Our 1st stop today is the celebrated cathedral at Phat Diem, remarkable for its Sino-Vietnamese cum European architecture. As the site is about 25kms south of NB, we had time to chat with Toan en route. He mentioned that NB had only become a city 4 years ago as before that, it was just a town. Now its population is 400,000 and there are more than 1 million in the area. With the immense building boom going on in NB, I'm sure the city would be all but unrecognizable for us if we were to return in 10 years.
On the way to Phat Diem, we passed through lush lowland rice fields and many combined Christian and Buddhist burial sites and lesser cathedrals like the ones above and below. 25% of Vietnam's people are Catholic and Buddhism is followed by about 65% of the populace.
Approaching the cathedral, we saw a large courtyard; in its center is a pond with a large statue of Jesus and, beyond that, our first glimpse of Phat Diem through the trees. The cathedral was built about 140 years ago and the grounds also include many smaller chapels and even small Chinese pagodas.
Toan explained that the honey iron wood used to build the cathedral came from Ho Chi Minh's homeland in central Vietnam. The cathedral was dark and mysterious and unlike any other I've seen. The main altar was cut from stone block and was consecrated on 10/6/91, on the 100th anniversary of its being built.
Out front, in 4 languages, is an engraving that reads 'Immaculate Heart of Mary, Pray for Us.'
Our next destination was Tam Coc or the Three Grottoes located near the village of Van Lam.
Before heading to the grottoes, we stopped in Van Lam to walk around some of the village's many embroidery shops.
We have seen SO many embroidered pictures since viewing the first ones in Da Nang, I can't begin to tell you!
I am a sucker for table runners and bought this beautiful handmade one which took the woman above about 10 days to make. People greeted us in Van Lam in French which had not happened anywhere else. My brief conversation with the woman was entirely therefore in French.
Toan and the driver had left us to walk through a few shops but then we couldn't find either one of them as they hadn't stayed where we last saw them! We ended up walking down to the wharf thinking they might be there but no luck. Found them a bit later parked by a restaurant enjoying their endless 'cancer vitamins' as Toan called them.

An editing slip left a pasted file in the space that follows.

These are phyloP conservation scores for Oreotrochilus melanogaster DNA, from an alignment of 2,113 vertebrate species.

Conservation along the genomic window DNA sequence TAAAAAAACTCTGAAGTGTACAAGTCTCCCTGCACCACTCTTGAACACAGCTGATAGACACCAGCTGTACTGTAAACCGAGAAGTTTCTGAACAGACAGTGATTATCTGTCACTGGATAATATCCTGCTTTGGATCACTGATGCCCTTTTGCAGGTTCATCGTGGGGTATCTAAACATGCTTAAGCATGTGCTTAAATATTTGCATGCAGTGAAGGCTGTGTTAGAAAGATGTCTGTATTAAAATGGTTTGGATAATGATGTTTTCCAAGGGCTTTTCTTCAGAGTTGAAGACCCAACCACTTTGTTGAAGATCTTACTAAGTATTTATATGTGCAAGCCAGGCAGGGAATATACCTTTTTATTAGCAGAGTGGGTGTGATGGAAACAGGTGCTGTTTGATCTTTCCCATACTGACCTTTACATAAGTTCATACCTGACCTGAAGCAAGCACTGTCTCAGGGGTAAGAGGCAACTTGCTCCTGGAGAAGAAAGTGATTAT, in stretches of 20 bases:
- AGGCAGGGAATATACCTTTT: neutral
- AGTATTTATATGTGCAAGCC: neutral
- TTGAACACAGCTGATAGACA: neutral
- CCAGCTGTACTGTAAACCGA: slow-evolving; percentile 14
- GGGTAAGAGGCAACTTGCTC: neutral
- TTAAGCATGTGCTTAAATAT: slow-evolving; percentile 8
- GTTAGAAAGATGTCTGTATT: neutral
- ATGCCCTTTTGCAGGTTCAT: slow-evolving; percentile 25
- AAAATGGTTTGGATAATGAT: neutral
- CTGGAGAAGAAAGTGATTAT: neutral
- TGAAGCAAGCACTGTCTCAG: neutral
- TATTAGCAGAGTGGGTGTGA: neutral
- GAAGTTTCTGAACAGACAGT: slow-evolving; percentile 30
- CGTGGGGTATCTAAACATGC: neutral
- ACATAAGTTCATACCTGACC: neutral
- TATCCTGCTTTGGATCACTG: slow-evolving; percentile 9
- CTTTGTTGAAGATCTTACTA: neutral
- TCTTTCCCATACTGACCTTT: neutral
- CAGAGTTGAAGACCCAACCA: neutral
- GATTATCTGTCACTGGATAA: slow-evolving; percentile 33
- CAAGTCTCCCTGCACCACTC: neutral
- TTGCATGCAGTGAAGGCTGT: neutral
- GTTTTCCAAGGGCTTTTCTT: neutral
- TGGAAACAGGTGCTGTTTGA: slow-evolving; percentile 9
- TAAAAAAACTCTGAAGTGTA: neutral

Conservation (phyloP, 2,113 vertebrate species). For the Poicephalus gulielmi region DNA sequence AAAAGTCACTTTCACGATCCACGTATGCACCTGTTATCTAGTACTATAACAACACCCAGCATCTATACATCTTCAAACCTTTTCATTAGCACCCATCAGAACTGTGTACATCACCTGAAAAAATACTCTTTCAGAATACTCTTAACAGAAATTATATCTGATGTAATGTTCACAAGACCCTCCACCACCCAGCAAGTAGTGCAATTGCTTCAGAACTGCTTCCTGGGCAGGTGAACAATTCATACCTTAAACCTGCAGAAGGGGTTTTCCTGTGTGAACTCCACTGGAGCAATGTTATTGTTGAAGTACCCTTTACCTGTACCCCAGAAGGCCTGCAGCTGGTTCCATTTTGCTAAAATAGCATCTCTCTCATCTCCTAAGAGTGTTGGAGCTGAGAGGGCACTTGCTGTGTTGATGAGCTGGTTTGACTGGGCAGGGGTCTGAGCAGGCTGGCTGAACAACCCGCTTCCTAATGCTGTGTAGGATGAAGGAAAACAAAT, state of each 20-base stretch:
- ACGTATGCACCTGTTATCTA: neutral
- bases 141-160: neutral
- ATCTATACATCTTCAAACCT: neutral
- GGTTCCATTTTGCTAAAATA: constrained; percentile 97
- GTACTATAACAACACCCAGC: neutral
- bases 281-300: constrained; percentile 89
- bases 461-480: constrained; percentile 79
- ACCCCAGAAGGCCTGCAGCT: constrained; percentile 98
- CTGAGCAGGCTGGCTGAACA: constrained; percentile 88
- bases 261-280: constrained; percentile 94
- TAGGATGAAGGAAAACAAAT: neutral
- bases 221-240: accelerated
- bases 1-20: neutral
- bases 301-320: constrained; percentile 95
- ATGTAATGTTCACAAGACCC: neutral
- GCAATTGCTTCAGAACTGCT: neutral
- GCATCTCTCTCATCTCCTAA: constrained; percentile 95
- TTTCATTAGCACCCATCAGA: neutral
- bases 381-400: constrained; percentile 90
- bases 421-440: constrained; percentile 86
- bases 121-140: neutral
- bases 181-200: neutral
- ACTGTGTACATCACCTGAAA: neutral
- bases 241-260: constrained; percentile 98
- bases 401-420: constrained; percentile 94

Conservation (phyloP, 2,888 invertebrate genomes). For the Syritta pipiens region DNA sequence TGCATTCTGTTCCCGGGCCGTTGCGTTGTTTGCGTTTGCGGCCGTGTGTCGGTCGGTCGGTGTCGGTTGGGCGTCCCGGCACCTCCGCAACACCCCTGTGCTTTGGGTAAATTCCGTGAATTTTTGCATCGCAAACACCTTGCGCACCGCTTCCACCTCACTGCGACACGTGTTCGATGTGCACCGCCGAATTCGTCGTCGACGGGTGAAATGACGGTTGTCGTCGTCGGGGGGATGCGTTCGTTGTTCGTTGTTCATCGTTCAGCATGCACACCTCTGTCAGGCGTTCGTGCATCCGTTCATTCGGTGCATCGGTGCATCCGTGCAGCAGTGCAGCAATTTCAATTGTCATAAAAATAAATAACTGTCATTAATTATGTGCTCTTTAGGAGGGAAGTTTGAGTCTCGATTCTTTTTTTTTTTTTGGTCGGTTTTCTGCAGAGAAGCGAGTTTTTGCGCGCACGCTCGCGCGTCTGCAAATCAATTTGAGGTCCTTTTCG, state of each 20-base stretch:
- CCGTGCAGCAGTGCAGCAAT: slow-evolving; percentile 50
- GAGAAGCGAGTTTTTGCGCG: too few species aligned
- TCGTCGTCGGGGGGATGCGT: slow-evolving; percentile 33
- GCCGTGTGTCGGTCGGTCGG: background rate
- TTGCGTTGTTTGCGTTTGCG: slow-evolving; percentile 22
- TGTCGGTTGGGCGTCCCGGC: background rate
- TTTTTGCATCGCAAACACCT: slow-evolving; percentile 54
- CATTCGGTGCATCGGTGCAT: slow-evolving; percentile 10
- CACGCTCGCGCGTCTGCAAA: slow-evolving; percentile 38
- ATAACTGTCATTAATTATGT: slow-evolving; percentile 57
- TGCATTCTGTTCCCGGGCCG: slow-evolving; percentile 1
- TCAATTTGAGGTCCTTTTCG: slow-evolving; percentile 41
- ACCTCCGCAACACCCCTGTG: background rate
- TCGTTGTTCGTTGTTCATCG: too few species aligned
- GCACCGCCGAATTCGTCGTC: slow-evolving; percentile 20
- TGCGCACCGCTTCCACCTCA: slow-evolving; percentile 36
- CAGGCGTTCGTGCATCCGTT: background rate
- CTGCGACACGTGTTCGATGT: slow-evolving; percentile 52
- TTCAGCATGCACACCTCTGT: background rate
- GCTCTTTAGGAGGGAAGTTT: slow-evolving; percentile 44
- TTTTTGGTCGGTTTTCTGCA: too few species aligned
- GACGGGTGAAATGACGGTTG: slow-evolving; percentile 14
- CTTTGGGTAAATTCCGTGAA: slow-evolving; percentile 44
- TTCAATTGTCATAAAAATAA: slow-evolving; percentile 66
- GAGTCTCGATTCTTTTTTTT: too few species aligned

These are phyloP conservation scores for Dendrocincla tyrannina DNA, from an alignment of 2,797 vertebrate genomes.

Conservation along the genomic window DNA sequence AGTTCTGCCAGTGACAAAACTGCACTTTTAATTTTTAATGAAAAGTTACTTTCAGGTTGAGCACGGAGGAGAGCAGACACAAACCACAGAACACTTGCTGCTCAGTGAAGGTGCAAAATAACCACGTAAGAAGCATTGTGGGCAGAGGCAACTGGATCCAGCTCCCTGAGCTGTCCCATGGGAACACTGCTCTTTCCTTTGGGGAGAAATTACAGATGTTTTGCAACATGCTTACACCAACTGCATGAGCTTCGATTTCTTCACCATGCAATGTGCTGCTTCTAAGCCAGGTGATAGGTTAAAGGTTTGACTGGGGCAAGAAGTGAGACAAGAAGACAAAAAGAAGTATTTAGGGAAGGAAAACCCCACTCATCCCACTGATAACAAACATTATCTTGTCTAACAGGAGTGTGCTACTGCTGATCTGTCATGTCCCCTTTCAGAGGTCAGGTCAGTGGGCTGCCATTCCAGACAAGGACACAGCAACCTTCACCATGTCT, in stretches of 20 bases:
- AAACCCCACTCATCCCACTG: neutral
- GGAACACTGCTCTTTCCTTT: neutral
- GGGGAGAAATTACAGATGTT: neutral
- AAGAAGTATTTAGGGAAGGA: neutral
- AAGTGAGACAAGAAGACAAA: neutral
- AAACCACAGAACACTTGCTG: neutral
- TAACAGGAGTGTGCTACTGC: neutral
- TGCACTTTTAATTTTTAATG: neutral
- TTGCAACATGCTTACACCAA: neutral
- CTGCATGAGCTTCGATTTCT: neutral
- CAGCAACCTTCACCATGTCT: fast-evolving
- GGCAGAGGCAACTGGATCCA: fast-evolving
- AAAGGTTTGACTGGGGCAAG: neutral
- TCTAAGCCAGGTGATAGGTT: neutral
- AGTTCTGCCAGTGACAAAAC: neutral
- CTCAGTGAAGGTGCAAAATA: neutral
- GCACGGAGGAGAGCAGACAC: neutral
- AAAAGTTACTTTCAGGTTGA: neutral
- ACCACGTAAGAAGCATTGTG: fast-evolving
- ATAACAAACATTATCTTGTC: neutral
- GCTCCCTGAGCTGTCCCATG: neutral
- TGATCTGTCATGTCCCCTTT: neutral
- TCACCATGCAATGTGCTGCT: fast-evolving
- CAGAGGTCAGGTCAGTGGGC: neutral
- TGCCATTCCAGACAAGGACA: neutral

Lunches each day of our tour were included in our fees but we were overwhelmed with the amount of food that kept appearing. We could not believe that was food for 2 as it should have been enough to feed 6 people.
The very cheerful cook tried to stuff this rice paper roll she had just prepared in front of us, in his mouth but Steven said no way!
He ate it himself only to discover a moment later that it contained the hottest chili pepper he'd ever had. Poor Steven said that even his eyelids burned. The cook meanwhile looked on with great glee at his predicament!
After lunch, we drove out to Bich Dong which was built 700 years ago under the Ly Dynasty. Also known as Jade Grotto, Bich Dong is a stunning cave temple complex at the base of high cliffs comprised of pagodas on 3 levels.
Photos of Bich Dong Temple:
The temple's Stone Bell is made from a special stone found in this mountain as normal stones don't make the same sound.
Toan mentioned that the 3 Buddhas, above, represent the past, present and future. The female Buddha, below, guides the new ghosts and shows them the way.
After having wandered around the pagoda on the 2nd level, we were game for a further climb up the mountain to see what the 3rd level had for us to see!
The temple in the small cave didn't count as one of the 3 levels, Toan said, so on and up we climbed to the 3rd level at last!
Andrew: I thought of you right away when I took the photo of this man with such an amazing head of hair on the way to the car.
Back at Tam Coc Wharf again, where Toan left us to go on a 2.5 hour boat ride through 3 grottoes. I had forgotten my hat so the driver kindly lent me his to wear while out on the water.
Photos of Tam Coc Boat Ride:
I think the subtitle of our trip to Vietnam should be 'Boats Galore' as we've been on such a huge variety of water conveyances the last three weeks! I hope I shall never forget how fascinating it was seeing rowers using their feet in such seamless motion.
Our rower took us through 3 caves; this first one was more than 100m in length and was so shallow that we had to bend over at the waist to avoid being hit by the roof! If you're claustrophobic, Tam Coc is NOT for you.
Steven commented that at times during the boat trip it was as if we were on Disney rides! Not unusual seeing men in this area of Vietnam wearing oith helmets like this rower did.
Our rower took turns rowing with his arms and his feet as did others too. He was noticeably faster when rowing with his feet. He caught up with these rowers and they were all laughing and joking back and forth. I was curious to know what they were chatting about but Steven wasn't in the slightest!
I thought our last stop of the day was seeing Mua Cave but clearly Toan had something more exhilarating in mind for us at the end of the day. Toan told us about the fast growing bony fish in the pond and then said 'he'd hold down the fort' while we climbed the mountain in front of us! His English often was quite poor so it was amusing when he came out with such apropos idioms.
Walking down the road toward the mountain made us wonder what children's movie set we had entered as there were all sorts of animal statues and tiny figurines on the premises. See that climb up the mountain - well, that's where we headed. It was called the Lying Dragon Mountain.
We were tired after being dropped off at the hotel and getting a bite to eat for dinner but enjoyed walking for a few blocks on one of Ninh Binh's main drags before calling it a night.
Posted on 10/31 from Hanoi, Vietnam.